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Noah S. Kellogg (1831 - 1903)

Prospector and Discover of Bunker Hill Mine

2020 Inductee from Mining's Past

Noah S. Kellogg was a carpenter and prospector. He joined the rush to the Coeur d’Alene mining district in Idaho when he heard news of the discovery of gold, arriving with thousands of others in 1884, too late to locate a promising claim. In 1885, after working on a flume to carry water from a creek to potential placer gravels, he found himself suddenly unemployed when the project abruptly closed due to lack of funds.

He sought a grubstake to go prospecting. A merchant, John Cooper and a small contractor, Origin Peck, reluctantly supplied Kellogg with supplies and a burro. The burro became the matter of much folklore.  The grubstake was conditional on Kellogg taking the burro, which was a braying and annoying critter disturbing the people in Murray.

Kellogg prospected along Milo Creek, a tributary of the South Fork of the Coeur d’Alene River. There are many versions as to the actual discovery of the Bunker Hill orebody, most involving the burro which apparently wandered off and was found near an outcrop bearing galena.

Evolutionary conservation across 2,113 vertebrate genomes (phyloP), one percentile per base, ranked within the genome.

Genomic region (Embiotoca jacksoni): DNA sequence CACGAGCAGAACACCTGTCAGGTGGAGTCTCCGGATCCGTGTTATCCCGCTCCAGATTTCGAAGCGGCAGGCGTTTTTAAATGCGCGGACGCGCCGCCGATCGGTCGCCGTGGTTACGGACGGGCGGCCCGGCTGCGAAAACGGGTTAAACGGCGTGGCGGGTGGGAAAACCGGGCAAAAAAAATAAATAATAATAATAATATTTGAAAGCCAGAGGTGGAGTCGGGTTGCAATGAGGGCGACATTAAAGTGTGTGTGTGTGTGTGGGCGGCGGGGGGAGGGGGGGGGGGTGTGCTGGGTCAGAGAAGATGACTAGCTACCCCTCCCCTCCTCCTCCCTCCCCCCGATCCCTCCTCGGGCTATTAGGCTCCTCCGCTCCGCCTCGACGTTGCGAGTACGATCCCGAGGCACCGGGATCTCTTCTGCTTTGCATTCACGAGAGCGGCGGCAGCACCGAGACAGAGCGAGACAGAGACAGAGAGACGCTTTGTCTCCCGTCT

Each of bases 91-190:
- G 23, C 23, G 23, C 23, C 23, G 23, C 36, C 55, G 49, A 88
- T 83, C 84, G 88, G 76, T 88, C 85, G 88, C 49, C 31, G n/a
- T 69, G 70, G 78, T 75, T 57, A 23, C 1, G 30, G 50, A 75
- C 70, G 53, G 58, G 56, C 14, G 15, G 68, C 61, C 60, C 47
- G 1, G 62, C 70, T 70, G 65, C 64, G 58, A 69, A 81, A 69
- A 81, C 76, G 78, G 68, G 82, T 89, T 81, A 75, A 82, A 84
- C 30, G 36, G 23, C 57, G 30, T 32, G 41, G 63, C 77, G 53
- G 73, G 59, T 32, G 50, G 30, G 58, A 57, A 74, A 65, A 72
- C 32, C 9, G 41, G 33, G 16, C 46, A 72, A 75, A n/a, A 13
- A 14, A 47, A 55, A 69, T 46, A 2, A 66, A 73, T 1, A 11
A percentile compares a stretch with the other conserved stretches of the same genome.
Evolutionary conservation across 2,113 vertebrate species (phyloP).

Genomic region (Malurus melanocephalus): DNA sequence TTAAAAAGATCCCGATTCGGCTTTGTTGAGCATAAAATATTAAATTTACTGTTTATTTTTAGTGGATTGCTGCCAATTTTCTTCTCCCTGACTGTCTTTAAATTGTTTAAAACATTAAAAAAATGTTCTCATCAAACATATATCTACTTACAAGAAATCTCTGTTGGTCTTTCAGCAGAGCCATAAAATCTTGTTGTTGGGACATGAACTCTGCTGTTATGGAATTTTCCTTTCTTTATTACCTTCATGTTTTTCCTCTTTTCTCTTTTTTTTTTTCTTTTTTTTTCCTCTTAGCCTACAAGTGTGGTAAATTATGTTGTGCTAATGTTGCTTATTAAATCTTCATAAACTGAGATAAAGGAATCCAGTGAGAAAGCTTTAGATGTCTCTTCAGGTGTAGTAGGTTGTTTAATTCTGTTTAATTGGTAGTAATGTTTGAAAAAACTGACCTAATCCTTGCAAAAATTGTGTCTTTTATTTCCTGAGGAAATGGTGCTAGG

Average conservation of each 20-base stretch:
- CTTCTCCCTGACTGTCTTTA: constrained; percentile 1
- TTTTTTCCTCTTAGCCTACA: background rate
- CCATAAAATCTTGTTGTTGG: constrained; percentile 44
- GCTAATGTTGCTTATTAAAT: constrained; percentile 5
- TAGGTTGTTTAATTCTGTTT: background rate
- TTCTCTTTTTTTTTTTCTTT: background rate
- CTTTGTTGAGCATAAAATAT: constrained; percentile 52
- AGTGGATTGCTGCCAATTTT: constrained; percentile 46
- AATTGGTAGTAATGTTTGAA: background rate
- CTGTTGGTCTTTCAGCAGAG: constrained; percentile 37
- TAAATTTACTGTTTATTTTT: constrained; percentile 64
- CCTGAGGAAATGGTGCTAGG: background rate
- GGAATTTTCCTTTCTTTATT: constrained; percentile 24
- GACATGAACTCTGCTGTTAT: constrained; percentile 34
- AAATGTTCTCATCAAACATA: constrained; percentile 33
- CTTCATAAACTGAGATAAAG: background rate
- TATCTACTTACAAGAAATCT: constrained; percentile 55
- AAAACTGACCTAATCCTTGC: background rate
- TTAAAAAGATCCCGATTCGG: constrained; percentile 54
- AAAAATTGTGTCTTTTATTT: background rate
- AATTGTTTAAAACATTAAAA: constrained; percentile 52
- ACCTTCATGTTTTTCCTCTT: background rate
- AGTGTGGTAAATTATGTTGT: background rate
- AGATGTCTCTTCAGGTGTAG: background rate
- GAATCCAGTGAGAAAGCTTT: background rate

Kellogg staked the ground. It soon became apparent that the discovery was a valuable one, and lawsuits over ownership followed. After the matter was settled in court, Kellogg retained a significant share in the mine and found himself wealthy, however, he squandered his earnings. He died in 1903, and is remembered for the discovery of the Bunker Hill mine and has the City of Kellogg named after him.

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